It's been awhile since I made a trip to a gun show. There was one going on this weekend and I decided to drop the $3 for admission. I took Res Jr. Little boys receive the news of going to a gun show with a level of glee that boarders on orgasmic. They look forward to the gun show with nearly the same amount of enthusiasm as Christmas at grandmas. I mean at the good grandma's, you know the one, every family has one set of grandparents that outshines the other, well that's the one I'm talking about. My son has all the internal restraint of whirlwind. His energy and enthusiasm only lasts about 20 min, or until he discovers that cement floors are hard and he doesn't want to wait for daddy to look at some old something another when there is something cool he wants to see only half an acre away.
In other words, a good time was had by all, but I didn't get to over indulge in my sight seeing.
There were lots of vendors, many more than normal. About 25% of these were what I call arts and crafts people. Some of them had some cool looking stuff, but to me, a gun show is about guns and gun related stuff. A swap meet or flea market is where that stuff belongs. The one non-gun related table that seemed to be doing a brisk trade was the guy selling freeze dried foods of different kinds. Other than him, the guys who buy and sell antlers seemed busy, but most of the rest were just taking up space better suited for gun stuff.
The raffle tables were out in full force today as well. At least 5 tables of gun raffles for different guns etc. One table had a vet in a wheel chair setting out front showing his stump. Part of me wanted to just hand him $10, the other part wanted to walk away. I walked away.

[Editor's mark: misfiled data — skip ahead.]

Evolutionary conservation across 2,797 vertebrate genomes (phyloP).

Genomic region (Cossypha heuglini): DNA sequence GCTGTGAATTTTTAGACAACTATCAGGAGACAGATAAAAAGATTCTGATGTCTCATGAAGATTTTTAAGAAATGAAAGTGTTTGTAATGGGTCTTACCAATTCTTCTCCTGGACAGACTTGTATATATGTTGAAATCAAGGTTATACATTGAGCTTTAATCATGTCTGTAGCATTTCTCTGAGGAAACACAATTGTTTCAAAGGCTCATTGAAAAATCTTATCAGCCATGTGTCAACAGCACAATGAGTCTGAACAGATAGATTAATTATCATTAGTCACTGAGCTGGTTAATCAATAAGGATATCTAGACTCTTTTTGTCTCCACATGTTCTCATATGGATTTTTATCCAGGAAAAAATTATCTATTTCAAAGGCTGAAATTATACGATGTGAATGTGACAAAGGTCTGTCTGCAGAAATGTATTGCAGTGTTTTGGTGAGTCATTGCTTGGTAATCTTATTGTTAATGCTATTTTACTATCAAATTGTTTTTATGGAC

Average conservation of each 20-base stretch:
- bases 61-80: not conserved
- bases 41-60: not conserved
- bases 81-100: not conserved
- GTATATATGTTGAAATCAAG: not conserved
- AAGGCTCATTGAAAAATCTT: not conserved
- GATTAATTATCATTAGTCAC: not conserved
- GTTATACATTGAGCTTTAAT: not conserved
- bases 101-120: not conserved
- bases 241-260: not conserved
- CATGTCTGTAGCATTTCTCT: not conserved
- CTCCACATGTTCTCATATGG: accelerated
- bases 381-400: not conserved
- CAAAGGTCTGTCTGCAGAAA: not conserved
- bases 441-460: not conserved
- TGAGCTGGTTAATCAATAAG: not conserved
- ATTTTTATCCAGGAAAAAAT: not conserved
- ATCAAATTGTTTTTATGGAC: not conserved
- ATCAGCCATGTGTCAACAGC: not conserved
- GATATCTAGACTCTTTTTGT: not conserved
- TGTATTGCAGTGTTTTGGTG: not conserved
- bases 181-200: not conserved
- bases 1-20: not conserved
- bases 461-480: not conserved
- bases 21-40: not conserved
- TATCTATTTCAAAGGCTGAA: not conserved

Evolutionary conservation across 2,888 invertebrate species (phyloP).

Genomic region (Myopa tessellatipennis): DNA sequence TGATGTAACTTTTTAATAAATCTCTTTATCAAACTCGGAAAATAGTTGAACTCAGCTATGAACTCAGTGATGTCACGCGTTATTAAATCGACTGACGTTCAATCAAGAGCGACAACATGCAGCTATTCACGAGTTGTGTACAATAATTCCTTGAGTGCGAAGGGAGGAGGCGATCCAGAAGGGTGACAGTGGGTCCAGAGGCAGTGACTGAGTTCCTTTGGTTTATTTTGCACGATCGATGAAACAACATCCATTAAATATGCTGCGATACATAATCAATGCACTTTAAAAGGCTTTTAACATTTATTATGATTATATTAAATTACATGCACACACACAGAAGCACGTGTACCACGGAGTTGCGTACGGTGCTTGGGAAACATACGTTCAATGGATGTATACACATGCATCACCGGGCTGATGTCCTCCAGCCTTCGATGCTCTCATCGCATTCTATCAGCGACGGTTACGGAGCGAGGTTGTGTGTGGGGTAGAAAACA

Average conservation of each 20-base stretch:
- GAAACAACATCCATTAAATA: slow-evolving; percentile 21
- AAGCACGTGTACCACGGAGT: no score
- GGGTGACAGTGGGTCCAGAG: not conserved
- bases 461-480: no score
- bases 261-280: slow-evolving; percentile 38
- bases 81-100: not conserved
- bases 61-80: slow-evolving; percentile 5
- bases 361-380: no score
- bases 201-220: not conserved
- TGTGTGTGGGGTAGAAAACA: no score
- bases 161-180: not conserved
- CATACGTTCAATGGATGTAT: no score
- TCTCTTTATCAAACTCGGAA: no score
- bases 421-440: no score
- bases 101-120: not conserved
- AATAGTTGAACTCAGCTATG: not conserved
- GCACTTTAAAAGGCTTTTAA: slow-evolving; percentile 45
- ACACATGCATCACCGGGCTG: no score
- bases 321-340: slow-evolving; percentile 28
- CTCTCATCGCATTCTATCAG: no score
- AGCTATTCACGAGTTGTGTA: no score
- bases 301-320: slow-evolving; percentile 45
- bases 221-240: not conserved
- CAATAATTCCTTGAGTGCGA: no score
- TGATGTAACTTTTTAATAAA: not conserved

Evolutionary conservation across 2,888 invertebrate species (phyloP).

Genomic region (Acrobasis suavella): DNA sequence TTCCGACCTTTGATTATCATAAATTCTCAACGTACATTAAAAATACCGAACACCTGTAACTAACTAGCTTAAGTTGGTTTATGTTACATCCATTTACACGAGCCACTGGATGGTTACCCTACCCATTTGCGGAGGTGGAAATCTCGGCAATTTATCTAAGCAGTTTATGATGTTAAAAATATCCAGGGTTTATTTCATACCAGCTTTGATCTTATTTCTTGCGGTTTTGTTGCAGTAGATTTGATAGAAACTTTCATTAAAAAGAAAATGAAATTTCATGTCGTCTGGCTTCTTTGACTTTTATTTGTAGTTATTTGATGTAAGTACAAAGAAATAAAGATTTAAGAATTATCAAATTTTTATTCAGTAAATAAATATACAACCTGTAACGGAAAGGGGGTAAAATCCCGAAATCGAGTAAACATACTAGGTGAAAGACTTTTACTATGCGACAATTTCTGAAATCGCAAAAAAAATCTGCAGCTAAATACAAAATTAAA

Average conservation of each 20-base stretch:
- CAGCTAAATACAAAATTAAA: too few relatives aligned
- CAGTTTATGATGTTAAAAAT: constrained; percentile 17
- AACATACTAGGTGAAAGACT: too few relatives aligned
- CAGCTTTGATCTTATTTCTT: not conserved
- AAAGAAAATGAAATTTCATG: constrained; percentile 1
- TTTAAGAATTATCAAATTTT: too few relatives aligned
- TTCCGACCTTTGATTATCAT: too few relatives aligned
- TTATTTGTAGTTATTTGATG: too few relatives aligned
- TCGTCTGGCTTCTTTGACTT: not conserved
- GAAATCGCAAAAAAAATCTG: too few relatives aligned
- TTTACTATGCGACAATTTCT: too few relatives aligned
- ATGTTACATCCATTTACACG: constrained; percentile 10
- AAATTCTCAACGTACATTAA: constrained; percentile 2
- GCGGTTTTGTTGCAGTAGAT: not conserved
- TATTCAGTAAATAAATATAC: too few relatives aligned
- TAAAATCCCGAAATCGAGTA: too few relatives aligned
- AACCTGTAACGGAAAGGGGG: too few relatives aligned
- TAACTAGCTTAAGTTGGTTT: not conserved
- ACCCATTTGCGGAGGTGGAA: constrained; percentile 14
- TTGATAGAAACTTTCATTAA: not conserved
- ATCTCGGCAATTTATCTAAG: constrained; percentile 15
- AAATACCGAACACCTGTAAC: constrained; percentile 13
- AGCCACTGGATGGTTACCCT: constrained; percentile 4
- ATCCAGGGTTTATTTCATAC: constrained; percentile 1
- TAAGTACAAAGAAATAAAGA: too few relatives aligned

One last vendor and visitor note. There were a number of out of state dealers and visitors. I saw several folks from Colorado. This is very unusual. Some of them drove from as far as Durango. The dealers were trying to unload guns and mags and the buyers were picking and choosing carefully but they seemed to have money to spend at the high capacity tables.
On the gun side: everything you could want was available to be had. The prices were higher than what I'd want to pay, but then again I've gotten very selective and I've never been big into the black gun thing. AR's were available from several manufactures prices ranged from an average of $1,600 for no frils rigs from major manufactures to about $2,100 for more specialized units. AK's were about $500 to $800. FN's in the $2,000 range. It looked like the only "assault" weapons getting the BIG bucks were the M1A1's those seemed to pull in about $2,700.
On the reloading front: primers were a bit scarce and those that could be had looked old. All your general use powders were available IMR, Hodgen, etc they seemed to be going for around $35/lb. Speciality bench rest stuff wasn't available and good handgun powders were hard to come by. Brass seemed a bit pricey and at one table they were confused about the term "new brass never fired". To me that means its factory new not shot once with the primers still in the pockets and carbon fouling visible on the brass. Then again I might be old fashioned and according to my wife, a bit of a curmudgeon. Regardless times aren't hard enough for me to shell out $22/100 of 223 brass.
I saw a real pretty set of elk horn grips for a 45 that I would have liked to have had, but I've got better uses for $140 these days. I didn't buy a thing, but there wasn't much I wanted for sale so that's ok.